President Barack Obama had invited O'Reilly to the launch of his new initiative called "My Brother's Keeper" earlier Thursday. The program aims to create opportunities and improve conditions for young minority men, but O'Reilly said he doesn't believe the White House sees the "urgency" of the situation in the streets.
"You have to attack the fundamental disease if you want to cure it," O'Reilly told Jarrett. "Now I submit to you that you're gonna have to get people like Jay Z, Kanye West, all these gangsta rappers to knock it off."
"They idolize these guys with the hats on backwards, and the terrible rap lyrics and the drug and all of that," he continued, adding that high-profile figures need to hammer young people with that message to "reverse the peer pressure."
O'Reilly also challenged First Lady Michelle Obama to come on "The Factor" and tell teenage girls "You stop having sex. You stop getting pregnant. This is wrong."
Jarrett said the first lady's mentorship program accomplishes more for young women than a single Fox News interview could, but she conceded that perhaps the outreach program could find some musicians that kids respect to come and speak to them.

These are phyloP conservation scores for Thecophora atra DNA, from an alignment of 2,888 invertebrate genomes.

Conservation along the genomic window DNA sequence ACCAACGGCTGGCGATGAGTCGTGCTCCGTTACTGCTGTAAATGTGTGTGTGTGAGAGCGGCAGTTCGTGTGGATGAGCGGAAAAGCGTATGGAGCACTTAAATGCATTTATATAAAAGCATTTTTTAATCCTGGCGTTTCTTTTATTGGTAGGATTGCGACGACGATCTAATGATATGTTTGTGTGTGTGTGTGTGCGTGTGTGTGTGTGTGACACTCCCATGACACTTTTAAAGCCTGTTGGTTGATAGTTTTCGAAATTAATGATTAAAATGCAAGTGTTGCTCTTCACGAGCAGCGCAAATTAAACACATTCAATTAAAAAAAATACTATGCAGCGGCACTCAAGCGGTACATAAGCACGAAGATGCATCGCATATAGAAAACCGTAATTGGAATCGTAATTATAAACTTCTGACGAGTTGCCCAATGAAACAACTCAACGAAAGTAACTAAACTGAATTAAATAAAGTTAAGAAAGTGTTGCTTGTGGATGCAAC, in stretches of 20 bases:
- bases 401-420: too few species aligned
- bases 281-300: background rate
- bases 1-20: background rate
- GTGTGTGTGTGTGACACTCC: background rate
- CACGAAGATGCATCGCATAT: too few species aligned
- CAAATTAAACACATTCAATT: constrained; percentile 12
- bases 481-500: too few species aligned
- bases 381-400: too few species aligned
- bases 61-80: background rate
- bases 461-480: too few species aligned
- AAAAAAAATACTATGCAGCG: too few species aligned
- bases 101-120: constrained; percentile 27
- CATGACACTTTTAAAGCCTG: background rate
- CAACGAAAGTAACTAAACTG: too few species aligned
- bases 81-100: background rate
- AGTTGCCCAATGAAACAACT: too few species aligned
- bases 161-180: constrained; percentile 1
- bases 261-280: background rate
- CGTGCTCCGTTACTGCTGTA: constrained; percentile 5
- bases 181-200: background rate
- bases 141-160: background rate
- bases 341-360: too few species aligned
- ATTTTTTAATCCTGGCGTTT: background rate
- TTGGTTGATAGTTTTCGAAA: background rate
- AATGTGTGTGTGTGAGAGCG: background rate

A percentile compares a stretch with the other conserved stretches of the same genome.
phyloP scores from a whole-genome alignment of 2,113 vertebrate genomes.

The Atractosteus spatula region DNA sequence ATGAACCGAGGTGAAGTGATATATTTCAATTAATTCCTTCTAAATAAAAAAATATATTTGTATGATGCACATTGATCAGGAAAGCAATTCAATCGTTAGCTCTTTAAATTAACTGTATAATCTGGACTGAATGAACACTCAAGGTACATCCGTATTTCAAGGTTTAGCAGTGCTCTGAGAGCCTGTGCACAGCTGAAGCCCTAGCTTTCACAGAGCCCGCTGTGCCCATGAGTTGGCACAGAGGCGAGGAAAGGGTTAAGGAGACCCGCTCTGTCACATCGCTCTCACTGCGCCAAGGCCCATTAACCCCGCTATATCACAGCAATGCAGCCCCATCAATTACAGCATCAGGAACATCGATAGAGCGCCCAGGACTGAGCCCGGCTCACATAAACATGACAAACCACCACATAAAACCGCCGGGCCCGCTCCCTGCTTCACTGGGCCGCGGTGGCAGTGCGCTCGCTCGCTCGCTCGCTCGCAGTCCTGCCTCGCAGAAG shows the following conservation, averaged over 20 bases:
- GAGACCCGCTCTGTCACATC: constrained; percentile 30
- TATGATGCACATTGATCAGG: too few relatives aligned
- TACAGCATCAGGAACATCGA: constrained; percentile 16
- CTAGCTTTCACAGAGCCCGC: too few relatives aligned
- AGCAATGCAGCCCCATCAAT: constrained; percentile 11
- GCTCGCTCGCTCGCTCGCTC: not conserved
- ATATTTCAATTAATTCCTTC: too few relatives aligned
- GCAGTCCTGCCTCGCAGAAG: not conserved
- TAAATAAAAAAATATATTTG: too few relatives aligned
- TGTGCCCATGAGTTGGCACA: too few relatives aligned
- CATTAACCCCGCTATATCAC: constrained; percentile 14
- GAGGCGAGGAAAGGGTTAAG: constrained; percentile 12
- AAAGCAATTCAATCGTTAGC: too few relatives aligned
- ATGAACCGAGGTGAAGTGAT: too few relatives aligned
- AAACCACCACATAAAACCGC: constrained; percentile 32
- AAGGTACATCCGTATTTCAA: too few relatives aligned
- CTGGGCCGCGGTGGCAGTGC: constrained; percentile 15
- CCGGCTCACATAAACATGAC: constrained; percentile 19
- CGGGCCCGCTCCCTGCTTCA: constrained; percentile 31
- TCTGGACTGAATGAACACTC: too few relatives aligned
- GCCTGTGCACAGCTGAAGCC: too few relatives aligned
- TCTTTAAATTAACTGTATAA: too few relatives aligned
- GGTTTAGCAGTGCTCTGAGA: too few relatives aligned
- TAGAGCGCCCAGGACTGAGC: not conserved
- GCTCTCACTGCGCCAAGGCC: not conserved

"Look, either tell them they do it or you audit them. That's it," O'Reilly joked.
O'Reilly has inveighed against "gangsta" rap culture for over a decade. He called for a boycott of Pepsi back in 2002 that led to Ludacris being dropped from his endorsement deal and debated Jon Stewart in 2011 over the Obama administration's invitation to Common to participate in a poetry event.
Last summer, he used the Trayvon Martin case as a jumping off point in his syndicated column to suggest that rappers like Jay Z, West and Lil' Wayne do a public service ad for the federal government urging kids to reject drugs and violence in order to fight the "black crime problem."
Watch below starting at the 2:30 mark, courtesy of Fox News:
This post has been updated.